Fixing the Supply Chain Will Help Beat Inflation

Bookmark

Inflation worries have flared as Congress pushes forward with a $1.9 trillion fiscal relief package amid rising commodity prices and long-term interest rates. But if the old adage is that inflation is "too much money chasing too few goods," people should be more focused on the latter part of that statement. To the extent inflation is a concern right now, what's needed is more production of the goods in the economy that are in short supply right now, not cutting off the flow of funds that supports that production.

Supply shortages are visible all around us right now, some in response to production issues related to the pandemic, and others due to years of neglect and underinvestment. The inventory of homes for sale is at historically low levels due to years of sluggish construction following the 2008 financial crisis. Home appliances have been back-ordered for months as cooped-up homeowners spent money on home improvement rather than travel and dining. U.S. auto production has been curtailed due to a shortage of semiconductors, a topic that has attracted the interest of the White House. Last week showed that the Texas electrical infrastructure couldn't withstand a severe winter storm, the latest example of climate change revealing how ill-equipped we are to withstand extreme weather events.

A good way to visualize this dynamic is to look at the level of fixed investment — the construction of homes and factories and purchases of equipment — minus how much of that capital is consumed or worn out every year as a share of gross domestic product. For decades, the metric would ebb and flow with the business cycle, but on average we'd add to the nation's capital stock by 2% to 3% of GDP per year. But that's not what's happened since the 2008 financial crisis. From 2009 to 2012, we were actually consuming more capital than we produced, as both households and businesses repaired their balance sheets. And even in the years since we struggled to get back to even a historically average level of investment.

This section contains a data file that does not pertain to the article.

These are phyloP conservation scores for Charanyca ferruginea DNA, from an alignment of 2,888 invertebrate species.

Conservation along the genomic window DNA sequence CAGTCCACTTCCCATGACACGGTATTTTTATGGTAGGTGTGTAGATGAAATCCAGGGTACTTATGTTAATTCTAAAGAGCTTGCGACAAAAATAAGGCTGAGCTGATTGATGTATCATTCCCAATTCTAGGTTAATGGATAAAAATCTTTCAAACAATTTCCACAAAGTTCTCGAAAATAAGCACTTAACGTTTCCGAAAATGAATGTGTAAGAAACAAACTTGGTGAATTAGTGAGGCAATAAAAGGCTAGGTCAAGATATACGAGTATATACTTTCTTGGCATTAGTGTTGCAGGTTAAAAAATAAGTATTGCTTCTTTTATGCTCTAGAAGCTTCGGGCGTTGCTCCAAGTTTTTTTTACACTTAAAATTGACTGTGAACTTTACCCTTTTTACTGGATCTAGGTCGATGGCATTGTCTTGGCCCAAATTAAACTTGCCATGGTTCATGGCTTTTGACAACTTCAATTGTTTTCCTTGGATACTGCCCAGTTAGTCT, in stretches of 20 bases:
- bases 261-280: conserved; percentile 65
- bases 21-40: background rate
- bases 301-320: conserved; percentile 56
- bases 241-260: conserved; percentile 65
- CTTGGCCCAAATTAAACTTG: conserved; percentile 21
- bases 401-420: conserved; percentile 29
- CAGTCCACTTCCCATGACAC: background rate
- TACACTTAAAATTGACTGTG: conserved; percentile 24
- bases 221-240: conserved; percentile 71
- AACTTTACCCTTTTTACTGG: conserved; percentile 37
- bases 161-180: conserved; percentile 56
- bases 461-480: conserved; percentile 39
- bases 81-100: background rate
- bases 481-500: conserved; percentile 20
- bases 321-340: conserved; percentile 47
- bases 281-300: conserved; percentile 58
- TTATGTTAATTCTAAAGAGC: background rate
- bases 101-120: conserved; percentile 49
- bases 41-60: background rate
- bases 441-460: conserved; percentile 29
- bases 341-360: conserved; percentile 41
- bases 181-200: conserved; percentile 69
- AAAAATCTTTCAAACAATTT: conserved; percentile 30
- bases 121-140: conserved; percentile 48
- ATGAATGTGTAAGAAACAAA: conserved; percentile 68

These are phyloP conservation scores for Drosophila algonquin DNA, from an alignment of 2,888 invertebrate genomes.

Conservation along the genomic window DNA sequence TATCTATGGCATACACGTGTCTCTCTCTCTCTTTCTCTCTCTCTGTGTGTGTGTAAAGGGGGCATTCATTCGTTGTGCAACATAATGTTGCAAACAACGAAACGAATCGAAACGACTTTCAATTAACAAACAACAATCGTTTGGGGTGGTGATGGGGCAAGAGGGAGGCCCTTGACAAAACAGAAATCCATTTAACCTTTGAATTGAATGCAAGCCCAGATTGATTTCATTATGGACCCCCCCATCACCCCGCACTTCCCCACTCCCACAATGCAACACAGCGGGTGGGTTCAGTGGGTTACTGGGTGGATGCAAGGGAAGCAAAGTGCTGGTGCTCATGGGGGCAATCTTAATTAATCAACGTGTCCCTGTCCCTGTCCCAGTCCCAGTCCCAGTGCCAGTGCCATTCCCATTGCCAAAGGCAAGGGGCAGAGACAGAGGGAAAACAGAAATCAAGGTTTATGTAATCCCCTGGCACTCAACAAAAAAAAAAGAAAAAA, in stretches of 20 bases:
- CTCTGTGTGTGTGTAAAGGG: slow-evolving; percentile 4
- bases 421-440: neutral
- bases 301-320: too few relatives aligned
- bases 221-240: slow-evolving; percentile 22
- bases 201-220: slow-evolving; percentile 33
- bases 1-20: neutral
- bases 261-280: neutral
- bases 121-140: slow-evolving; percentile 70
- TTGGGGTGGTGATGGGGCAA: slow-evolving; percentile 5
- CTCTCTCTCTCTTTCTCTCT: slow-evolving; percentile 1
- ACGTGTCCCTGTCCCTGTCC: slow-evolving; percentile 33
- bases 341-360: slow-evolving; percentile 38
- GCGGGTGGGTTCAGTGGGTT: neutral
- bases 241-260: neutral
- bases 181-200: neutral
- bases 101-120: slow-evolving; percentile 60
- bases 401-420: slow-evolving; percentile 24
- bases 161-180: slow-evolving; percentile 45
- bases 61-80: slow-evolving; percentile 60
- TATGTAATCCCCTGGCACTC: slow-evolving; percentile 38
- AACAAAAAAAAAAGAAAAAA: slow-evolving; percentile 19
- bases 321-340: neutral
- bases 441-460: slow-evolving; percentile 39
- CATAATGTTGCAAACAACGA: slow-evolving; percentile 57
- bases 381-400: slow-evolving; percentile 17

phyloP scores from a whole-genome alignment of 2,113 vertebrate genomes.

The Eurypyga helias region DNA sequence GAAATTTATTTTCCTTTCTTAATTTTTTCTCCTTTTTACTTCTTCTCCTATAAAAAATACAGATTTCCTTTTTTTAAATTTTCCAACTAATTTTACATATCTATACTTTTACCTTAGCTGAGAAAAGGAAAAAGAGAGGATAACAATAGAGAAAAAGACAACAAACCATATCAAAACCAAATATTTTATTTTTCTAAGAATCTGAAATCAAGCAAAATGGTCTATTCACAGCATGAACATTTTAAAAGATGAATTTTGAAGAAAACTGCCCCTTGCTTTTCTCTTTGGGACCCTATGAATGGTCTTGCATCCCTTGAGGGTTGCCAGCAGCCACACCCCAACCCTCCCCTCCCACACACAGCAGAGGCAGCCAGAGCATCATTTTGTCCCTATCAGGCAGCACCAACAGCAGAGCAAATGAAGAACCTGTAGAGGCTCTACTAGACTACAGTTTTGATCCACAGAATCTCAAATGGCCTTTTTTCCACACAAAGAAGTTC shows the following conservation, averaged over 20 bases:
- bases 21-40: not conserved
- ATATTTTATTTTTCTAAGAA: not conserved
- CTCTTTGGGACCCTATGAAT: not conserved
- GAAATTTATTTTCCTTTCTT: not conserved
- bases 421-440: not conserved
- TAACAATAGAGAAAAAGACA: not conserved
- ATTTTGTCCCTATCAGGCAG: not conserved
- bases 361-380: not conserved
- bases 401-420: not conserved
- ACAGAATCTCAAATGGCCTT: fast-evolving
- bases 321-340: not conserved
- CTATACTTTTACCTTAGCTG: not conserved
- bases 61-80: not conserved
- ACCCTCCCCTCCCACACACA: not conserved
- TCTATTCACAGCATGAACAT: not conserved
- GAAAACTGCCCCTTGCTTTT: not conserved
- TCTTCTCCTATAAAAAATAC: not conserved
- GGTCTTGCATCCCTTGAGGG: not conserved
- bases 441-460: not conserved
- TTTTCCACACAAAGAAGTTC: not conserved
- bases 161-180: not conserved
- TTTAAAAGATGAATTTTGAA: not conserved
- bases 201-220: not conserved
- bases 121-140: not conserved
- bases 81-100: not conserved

Fixing the Supply Chain Will Help Beat Inflation

Now, it appears that both the public and private sectors are ready to change that. Homebuilders are responding to the shortage of housing inventory by boosting construction to levels last seen in 2006. Corporations and the federal government are interested in making supply chains more resilient, and onshoring production where it serves the national interest. President Joe Biden is ordering a review of U.S. supply chains to end the country's reliance on other countries for crucial goods, especially adversaries such as China. The same kind of attention is being given to infrastructure, an issue that has bipartisan support.

Just as our investment deficit wasn't created overnight, we're not going to fix it overnight. It's going to take money and time. In some cases, companies will respond on their own, as homebuilders have been doing the past several months. In other cases, government is deciding whether to give the process a boost by funding investment directly, or by stimulating the economy enough to create conditions that make companies more eager to invest.

The quandary for those concerned about inflation is that shortages result in higher prices, but the way to resolve those shortages is by boosting supply, and that jump in activity, in turn, raises prices. Look no further than the surge pricing that's occurred in lumber markets as homebuilders ramp up the production of new homes faster than lumber companies can build up their inventories. If they could actually access supply, the same dynamic might be happening for semiconductors that auto companies need to produce vehicles. Deere & Co. noted in its earnings report last week that farmers are taking advantage of high grain prices to replace their aging equipment — this is a natural part of the business cycle rather than a sign of worrisome inflation or poor decision-making.

In the near-term, we should be focused on addressing the supply shortages instead of worrying about how much transitory inflation is generated by doing so. Inflation expectations, whether they be market-based or survey-based, are well contained. The assets surging in value in a potentially unsustainable way are largely economically-unimportant ones like cryptocurrencies and collectibles.

It's difficult to find any area of the economy where one might say, "We're building too much of that stuff." The way out of a supply shortage is through producing more, not less.

This column does not necessarily reflect the opinion of the editorial board or Bloomberg LP and its owners.

Conor Sen is a Bloomberg Opinion columnist and the founder of Peachtree Creek Investments. He's been a contributor to the Atlantic and Business Insider and resides in Atlanta.

©2021 Bloomberg L.P.

BQ Install

Bloomberg Quint

Add BloombergQuint App to Home screen.